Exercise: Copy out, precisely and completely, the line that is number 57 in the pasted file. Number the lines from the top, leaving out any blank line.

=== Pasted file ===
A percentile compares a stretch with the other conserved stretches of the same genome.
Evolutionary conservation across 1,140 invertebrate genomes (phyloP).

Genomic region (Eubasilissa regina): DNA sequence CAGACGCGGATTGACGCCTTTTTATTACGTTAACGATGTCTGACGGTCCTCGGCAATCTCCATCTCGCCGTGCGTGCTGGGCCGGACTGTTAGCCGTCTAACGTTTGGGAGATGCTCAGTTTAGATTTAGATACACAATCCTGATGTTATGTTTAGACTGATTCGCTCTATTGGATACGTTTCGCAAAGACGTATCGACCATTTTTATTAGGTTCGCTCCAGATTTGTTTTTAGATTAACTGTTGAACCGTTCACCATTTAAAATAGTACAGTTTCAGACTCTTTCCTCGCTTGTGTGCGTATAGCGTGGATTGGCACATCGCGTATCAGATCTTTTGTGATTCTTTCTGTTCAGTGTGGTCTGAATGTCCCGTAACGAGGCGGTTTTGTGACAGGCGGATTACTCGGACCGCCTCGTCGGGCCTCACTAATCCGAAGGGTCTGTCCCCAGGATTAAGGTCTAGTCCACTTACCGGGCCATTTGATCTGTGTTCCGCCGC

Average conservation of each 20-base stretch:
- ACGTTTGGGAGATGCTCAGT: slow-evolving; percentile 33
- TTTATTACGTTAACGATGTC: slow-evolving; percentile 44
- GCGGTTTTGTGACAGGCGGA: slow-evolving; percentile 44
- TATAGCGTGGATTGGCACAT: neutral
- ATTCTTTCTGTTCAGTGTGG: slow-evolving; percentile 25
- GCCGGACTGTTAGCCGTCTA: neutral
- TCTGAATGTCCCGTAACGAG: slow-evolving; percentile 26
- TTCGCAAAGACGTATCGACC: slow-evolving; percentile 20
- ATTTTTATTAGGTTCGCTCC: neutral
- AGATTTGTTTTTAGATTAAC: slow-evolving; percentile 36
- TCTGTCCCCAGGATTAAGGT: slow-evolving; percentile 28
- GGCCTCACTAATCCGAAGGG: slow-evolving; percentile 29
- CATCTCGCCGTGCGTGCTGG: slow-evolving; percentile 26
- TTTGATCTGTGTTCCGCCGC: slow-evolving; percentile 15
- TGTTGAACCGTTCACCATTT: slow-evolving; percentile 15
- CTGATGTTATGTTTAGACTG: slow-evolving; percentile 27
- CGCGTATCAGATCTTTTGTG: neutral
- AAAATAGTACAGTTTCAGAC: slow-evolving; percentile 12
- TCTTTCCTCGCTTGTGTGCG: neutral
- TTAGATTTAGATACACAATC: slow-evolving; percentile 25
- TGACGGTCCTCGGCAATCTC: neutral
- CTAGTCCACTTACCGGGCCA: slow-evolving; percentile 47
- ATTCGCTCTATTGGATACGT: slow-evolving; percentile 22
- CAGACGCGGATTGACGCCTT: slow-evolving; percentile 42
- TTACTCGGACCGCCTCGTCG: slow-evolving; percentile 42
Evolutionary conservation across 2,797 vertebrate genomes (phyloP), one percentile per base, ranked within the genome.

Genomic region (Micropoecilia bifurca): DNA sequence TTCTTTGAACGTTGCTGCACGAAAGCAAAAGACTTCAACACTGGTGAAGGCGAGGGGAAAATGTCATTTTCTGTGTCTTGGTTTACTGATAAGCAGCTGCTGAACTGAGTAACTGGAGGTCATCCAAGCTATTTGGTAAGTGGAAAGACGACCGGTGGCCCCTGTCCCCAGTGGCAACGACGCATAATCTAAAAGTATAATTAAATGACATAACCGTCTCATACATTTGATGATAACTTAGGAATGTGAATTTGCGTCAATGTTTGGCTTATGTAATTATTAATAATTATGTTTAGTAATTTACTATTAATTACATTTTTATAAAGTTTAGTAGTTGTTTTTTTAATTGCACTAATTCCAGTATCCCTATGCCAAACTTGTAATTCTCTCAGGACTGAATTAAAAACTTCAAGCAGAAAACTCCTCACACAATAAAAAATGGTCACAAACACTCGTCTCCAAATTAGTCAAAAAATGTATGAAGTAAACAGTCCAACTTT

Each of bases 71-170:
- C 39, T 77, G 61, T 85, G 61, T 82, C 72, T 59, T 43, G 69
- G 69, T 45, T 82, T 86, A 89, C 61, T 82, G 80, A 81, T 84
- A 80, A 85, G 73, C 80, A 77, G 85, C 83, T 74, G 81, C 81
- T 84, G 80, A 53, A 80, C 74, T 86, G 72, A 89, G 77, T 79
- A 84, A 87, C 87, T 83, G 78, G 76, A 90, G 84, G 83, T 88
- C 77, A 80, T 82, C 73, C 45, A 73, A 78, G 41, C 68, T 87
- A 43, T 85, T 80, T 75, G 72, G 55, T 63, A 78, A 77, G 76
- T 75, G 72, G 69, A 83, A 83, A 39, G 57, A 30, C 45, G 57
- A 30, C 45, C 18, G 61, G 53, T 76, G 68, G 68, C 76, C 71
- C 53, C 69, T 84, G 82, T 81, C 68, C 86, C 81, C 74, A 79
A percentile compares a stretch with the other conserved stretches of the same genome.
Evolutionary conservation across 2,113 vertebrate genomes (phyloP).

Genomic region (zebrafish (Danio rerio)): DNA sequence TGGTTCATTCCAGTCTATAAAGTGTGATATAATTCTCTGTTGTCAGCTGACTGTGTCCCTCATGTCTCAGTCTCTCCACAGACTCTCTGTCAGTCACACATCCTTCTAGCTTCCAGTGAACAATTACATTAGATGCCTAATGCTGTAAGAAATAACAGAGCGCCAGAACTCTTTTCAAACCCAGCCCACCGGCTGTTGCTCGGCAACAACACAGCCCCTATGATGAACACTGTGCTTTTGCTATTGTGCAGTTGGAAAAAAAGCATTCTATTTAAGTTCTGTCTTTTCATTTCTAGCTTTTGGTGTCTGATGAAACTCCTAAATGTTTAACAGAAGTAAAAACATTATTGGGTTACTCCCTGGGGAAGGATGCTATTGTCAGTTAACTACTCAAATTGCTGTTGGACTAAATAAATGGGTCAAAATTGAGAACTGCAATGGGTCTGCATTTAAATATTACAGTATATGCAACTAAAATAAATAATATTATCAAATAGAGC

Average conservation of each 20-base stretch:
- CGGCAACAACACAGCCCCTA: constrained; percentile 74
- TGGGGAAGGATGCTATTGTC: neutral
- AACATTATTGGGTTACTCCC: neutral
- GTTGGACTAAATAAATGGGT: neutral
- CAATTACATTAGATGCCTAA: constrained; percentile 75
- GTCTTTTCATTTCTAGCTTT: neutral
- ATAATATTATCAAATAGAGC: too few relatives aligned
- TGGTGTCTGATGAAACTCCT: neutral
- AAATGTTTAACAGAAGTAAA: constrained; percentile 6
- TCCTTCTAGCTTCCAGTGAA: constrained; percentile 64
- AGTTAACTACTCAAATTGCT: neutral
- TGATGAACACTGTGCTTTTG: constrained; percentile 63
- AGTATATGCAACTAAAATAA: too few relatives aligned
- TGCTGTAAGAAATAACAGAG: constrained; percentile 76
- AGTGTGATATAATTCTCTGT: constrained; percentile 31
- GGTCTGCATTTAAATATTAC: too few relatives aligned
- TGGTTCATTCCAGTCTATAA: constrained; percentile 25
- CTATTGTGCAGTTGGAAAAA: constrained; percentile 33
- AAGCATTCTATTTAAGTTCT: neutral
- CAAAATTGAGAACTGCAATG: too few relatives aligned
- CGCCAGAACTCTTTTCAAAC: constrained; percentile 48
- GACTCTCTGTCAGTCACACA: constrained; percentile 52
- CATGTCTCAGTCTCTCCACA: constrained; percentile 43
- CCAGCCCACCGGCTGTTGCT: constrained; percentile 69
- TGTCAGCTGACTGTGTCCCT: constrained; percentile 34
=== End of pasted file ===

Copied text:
- AGTTAACTACTCAAATTGCT: neutral